- Split over Migratory Bird Treaty Act (MBTA). In addition to IPAA’s existing comments around the MBTA, a current court split around the theory of unintentional take under the act stands to pose new changes to how industry is treated under the law. In September 2015, the Fifth Circuit rejected the United States’ theory of unintentional take under the 1918 Migratory Bird Treaty Act, reversing a Citgo Petroleum Corporation’s conviction related to proposed violations of the Clean Air Act and the Migratory Bird Treaty Act at a facility in Corpus Christi. According to the Fifth Circuit panel, the scope of takings under MBTA only prohibits intentional acts that directly kill migratory birds. The decision splits the circuit courts on the issue of enforcement of MBTA in the oil and natural gas sector, placing the Fifth Circuit in agreement with the Eighth and Ninth Circuits, both of which have limited “takes” to hunting and poaching activities and have stated that “taking” is limited to deliberate, intentional acts to migratory birds. Meanwhile, the Second and Tenth Circuits “have read the MBTA broadly” and “hold that because the MBTA imposes strict liability, it must forbid acts that accidentally or indirectly kill birds.” This court split over the implementation of the MBTA will continue to be an important issue for the oil and gas industry to monitor heading into 2016.
- ESA Reform Efforts Continue. Building off the previous work in 2015, IPAA will continue to monitor and advocate for effective, common sense reform of the Endangered Species Act, notably the importance of using sound science and appropriate regulatory powers to make decisions. IPAA will continue to support Senator Cornyn’s bill (S. 293) establish a procedure for the approval of certain settlements and will track any additional legislative proposals that are introduced in Congress.
- FWS Releases Candidate Species List. On December 24, 2015, FWS released its Candidate Notice of Review, a yearly status appraisal of plants and animals that are candidates for protection under the ESA. The list highlights 60 species recognized by the Service as candidates for ESA protection and, most importantly, are species being monitored by the Service. Read the full document in the Federal Register HERE.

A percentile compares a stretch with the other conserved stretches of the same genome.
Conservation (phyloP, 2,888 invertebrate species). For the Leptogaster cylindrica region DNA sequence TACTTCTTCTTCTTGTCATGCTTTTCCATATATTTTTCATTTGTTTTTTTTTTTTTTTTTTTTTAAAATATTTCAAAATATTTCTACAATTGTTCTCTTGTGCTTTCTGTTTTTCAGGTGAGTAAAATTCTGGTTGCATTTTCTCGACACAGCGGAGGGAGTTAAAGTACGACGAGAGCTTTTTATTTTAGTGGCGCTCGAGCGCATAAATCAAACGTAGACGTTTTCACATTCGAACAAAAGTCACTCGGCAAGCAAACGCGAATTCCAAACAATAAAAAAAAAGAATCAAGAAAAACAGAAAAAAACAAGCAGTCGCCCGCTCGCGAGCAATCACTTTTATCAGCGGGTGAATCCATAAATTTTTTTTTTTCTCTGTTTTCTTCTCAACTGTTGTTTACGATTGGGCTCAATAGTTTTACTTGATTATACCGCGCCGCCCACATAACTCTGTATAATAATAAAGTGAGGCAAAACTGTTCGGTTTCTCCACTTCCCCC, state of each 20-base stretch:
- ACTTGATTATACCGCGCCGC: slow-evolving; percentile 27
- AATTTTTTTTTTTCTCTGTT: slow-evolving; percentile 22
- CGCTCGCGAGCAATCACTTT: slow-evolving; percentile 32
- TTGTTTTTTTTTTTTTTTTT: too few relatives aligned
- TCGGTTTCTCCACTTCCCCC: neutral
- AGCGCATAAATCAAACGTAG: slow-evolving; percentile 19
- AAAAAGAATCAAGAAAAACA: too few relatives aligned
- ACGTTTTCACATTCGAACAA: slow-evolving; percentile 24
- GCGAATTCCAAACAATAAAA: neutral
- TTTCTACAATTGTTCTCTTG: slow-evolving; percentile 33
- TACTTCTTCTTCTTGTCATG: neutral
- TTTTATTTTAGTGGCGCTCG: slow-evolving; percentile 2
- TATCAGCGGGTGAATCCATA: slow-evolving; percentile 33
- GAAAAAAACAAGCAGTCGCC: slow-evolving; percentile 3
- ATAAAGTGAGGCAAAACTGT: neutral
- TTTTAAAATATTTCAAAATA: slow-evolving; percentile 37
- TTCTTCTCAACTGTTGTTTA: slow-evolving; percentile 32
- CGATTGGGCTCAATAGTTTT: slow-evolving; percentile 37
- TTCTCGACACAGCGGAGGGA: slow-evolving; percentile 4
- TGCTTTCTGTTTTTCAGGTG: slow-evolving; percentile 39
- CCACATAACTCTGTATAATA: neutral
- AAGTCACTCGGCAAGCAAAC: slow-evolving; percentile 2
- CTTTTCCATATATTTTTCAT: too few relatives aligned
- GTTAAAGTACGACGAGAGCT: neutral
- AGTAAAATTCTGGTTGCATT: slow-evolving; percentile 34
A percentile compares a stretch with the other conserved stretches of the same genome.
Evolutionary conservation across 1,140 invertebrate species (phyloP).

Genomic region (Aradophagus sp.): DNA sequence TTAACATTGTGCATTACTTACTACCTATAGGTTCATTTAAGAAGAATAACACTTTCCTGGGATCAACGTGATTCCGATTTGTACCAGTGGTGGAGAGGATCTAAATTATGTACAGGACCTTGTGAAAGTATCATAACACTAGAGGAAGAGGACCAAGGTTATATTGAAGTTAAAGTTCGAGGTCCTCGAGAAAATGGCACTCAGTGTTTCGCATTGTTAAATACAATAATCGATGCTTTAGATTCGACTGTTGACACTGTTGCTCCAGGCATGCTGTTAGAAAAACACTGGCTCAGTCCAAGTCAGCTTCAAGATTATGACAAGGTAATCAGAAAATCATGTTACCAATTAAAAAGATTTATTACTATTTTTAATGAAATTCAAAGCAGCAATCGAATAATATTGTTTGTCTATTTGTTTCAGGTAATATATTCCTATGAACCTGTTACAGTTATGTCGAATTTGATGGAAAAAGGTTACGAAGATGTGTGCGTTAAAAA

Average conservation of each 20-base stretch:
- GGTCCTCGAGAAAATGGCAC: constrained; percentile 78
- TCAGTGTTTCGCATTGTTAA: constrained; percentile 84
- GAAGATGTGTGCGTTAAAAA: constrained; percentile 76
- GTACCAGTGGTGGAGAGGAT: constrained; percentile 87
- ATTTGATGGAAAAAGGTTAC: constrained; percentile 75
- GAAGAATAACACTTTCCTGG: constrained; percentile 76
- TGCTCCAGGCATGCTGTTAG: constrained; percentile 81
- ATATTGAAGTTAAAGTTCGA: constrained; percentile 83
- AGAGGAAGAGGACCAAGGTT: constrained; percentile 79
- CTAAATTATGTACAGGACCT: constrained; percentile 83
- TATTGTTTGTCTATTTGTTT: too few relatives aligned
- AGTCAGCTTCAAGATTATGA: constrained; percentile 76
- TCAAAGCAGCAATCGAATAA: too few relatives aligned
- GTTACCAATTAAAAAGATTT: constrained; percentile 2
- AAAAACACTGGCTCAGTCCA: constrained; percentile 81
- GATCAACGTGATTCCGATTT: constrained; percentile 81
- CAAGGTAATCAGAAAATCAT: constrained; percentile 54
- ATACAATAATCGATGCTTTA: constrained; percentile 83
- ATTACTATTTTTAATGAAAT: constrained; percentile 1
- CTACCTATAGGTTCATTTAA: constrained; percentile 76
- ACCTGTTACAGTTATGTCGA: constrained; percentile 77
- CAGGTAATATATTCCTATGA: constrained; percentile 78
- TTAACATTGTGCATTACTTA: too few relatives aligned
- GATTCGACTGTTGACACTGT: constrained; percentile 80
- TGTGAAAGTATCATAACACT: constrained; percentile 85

- Turtles and Mussels to Watch. In May 2015, the Service announced a final rule designating 1,920 river miles of critical habitat across 12 states for two mussel species—the rabbitsfoot and the Neosho mucket. Both species occur in waters where many oil and natural gas companies conduct operations, notably in Arkansas, and the critical habitat listing will affect any Section 7 consultations that occur for projects with a federal nexus in the listed region. The Service also recently listed two mussels found in Florida, including the Florida bristle fern and the Suwannee moccasinshell mussel, as endangered and threatened respectively under the ESA.
Last month, the Center for Biological Diversity also issued notices of intent to sue the Service for failing to act in a timely manner on its petitions to list the wood turtle, found in the Northeast and Midwest, and the alligator snapping turtle, found in the Southeast, under the ESA. The Service issued affirmative 90-day findings on both species this summer, and proposed listing decisions for both species may arise in the next 6-12 months.
Efforts & Education Continues
IPAA is continuing its educational outreach to the public through its ESA Watch campaign and website www.ESAwatch.org. IPAA has been an ESA thought leader, working with the Administration and Congress and hosting numerous briefings, meetings, tours and workshops. Over the past year, IPAA has served as a leading voice on ESA issues, calling for thoughtful, common sense decision-making in prominent publications around the country, including the Casper Star-Tribune in Wyoming, The Billings Gazette in Montana, the Pittsburgh Post-Gazette in Pennsylvania, the Wall Street Journal in New York, the Salt Lake Tribune in Utah, and The Hill in Washington, D.C. IPAA looks forward to continuing engagement on the ESA in 2016 and will continue to serve as a leading resource for those monitoring these critical issues.